Rosenlee says more SPED teachers and staff needed statewide

In testimony before the Board of Education’s Student Achievement Committee Oct. 3, HSTA President Corey Rosenlee praised Superintendent Christina Kishimoto and the BOE for prioritizing improvements in special education services and said major improvements are needed in SPED.

“Closing the achievement gap will require the department to recruit and retain additional special education teachers to ensure that all special needs children are given a chance to succeed,” Rosenlee said in written testimony to the BOE.

He noted that in the 2010-2011 school year, the state moved from a weighted student formula to a proportional formula in allocating SPED positions, which, coupled with statewide budget cuts, led to a dramatic decrease in the number of SPED teacher and educational assistant positions statewide: a loss of 321 or 6 percent of those positions from the year before.

Rosenlee said the state has struggled to keep up with the increasing needs and of SPED programming. As the number of SPED students has risen, the number of specialized and non-specialized staff working with them has fallen.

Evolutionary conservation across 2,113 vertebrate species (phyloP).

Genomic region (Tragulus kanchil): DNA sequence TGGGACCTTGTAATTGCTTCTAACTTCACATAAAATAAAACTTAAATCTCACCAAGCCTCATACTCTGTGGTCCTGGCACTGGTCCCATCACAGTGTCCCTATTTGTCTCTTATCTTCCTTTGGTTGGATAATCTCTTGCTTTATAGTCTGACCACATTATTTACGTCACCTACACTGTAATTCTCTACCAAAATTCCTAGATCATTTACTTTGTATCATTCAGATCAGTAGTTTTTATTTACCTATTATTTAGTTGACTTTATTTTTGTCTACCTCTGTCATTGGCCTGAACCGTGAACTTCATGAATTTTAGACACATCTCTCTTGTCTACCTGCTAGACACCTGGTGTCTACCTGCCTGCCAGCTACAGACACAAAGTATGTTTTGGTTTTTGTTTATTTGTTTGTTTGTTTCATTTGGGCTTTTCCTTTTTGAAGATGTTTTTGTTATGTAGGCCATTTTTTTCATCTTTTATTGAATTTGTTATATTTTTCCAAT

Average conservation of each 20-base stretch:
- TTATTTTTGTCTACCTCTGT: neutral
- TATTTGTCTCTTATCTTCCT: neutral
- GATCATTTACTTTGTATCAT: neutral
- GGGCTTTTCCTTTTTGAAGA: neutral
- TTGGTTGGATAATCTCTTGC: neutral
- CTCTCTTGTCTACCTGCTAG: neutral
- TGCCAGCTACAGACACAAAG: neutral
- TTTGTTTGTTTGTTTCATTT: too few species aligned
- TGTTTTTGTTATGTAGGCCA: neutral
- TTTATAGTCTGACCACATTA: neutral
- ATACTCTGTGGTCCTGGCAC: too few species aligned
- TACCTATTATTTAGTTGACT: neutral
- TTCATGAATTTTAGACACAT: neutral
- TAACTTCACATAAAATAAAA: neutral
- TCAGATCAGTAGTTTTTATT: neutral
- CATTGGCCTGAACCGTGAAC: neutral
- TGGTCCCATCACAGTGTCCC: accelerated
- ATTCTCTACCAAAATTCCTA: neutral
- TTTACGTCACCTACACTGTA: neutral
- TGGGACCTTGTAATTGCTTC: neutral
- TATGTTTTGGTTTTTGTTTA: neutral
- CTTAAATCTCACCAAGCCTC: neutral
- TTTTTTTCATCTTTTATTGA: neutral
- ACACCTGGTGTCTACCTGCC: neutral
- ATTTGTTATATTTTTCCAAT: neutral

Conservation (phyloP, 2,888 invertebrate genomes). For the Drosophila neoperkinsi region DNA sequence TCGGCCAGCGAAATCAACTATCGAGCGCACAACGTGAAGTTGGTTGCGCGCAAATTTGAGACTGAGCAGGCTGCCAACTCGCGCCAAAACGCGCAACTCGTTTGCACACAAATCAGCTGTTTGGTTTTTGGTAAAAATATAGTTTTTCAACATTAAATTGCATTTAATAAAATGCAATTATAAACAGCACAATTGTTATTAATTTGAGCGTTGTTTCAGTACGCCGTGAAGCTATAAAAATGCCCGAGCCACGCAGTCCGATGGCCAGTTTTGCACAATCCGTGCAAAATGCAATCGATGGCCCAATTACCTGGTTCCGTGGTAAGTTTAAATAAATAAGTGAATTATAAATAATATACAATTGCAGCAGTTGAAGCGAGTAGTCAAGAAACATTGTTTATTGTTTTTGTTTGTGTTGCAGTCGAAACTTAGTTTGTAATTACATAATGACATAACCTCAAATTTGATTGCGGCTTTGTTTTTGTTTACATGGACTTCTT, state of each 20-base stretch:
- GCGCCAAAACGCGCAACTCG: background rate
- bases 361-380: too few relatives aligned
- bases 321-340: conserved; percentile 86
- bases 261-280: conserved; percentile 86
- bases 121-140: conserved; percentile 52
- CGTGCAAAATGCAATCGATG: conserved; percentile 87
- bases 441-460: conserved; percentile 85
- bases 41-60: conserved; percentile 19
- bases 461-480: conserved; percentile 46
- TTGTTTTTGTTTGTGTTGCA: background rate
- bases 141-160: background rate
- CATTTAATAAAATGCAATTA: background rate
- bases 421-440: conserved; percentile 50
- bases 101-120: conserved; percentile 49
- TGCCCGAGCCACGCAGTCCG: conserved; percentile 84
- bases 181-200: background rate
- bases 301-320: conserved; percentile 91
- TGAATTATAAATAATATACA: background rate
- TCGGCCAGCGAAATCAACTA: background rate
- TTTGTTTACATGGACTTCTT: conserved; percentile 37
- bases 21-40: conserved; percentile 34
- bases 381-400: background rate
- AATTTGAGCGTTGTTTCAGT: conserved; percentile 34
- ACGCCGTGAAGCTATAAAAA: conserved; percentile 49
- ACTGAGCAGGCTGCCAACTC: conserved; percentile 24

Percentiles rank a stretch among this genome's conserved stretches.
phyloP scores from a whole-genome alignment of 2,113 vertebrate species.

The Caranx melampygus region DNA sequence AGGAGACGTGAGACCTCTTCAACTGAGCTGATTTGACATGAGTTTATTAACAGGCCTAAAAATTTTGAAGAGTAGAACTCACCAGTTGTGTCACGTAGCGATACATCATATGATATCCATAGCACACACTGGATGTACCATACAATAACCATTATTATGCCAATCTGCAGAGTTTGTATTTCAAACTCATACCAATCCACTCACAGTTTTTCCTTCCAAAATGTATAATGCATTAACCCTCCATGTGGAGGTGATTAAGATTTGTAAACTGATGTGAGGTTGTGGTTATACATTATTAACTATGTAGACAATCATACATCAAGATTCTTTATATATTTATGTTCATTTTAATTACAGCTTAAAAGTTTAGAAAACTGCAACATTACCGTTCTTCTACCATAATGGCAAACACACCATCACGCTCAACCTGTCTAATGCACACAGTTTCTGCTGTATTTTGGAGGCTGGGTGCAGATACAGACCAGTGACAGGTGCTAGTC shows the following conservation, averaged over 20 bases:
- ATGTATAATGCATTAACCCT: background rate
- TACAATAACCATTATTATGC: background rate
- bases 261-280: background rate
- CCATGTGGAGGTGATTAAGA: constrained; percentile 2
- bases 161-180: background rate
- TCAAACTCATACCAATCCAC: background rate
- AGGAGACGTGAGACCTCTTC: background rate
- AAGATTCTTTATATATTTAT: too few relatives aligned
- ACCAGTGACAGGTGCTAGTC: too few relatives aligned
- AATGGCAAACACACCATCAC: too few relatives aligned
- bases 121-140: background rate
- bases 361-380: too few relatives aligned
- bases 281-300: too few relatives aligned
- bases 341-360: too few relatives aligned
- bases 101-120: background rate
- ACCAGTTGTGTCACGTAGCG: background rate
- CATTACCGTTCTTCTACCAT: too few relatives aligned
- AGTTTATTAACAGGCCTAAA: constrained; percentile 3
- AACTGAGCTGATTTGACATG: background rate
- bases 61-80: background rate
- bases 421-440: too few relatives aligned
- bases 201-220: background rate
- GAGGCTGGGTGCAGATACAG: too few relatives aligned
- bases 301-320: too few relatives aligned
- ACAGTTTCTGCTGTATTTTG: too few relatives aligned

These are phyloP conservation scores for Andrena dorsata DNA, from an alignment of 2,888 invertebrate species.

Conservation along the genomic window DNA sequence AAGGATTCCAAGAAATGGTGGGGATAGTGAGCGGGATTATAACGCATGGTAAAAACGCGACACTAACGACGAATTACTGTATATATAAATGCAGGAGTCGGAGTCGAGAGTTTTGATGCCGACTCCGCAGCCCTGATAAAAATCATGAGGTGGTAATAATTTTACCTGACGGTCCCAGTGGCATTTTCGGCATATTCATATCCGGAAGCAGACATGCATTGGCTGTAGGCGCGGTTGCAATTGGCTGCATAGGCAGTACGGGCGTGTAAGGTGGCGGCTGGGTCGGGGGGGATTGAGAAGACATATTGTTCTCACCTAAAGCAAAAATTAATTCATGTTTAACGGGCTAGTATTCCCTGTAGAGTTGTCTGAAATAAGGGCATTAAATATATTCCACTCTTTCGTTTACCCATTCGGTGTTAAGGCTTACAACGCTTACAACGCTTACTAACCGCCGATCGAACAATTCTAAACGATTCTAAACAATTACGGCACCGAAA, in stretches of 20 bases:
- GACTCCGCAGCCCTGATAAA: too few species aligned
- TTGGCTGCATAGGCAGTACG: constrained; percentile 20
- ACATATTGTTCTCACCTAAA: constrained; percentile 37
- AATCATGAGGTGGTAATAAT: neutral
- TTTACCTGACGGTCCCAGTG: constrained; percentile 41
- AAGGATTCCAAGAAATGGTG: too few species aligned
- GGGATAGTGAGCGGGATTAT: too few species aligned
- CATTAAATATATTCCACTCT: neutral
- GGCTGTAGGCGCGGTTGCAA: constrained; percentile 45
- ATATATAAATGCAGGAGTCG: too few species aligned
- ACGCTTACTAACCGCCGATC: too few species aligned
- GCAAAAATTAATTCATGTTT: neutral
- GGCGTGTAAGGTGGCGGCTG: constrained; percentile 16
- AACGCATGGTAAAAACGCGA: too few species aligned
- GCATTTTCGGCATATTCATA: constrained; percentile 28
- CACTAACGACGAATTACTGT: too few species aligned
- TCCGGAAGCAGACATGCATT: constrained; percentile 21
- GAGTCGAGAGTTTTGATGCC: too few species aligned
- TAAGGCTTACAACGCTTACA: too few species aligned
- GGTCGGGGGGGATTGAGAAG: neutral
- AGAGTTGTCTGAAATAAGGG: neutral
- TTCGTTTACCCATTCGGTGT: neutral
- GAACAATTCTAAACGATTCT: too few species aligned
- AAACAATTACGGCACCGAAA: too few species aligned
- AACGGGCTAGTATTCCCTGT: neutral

Since the 2009-2010 school year, before major budget cuts reduced SPED staffing, the number of SPED students in Hawaii public schools has risen by four percent, from 19,158 to 19,935 in the 2015-2016 school year, the most recent year for which detailed statistics are available, Rosenlee said. But the number of teachers and EAs assigned to special education in that same time has fallen by four percent, from 5,377 to 5,161.

Thus, Rosenlee said many more SPED teachers and EAs are needed to meet the needs of students.

DOE officials also reported 101 SPED teacher vacancies and 161 SPED teachers hired who haven’t completed a state approved teacher education program for the 2015-2016 school year. The DOE also noted 329 EA vacancies for the 2016-2017 school year.

“We must invest in the future of our special needs students. We invite the BOE and DOE to join us, next year, in seeking additional funding to ensure a quality learning experience for our most vulnerable children,” Rosenlee said.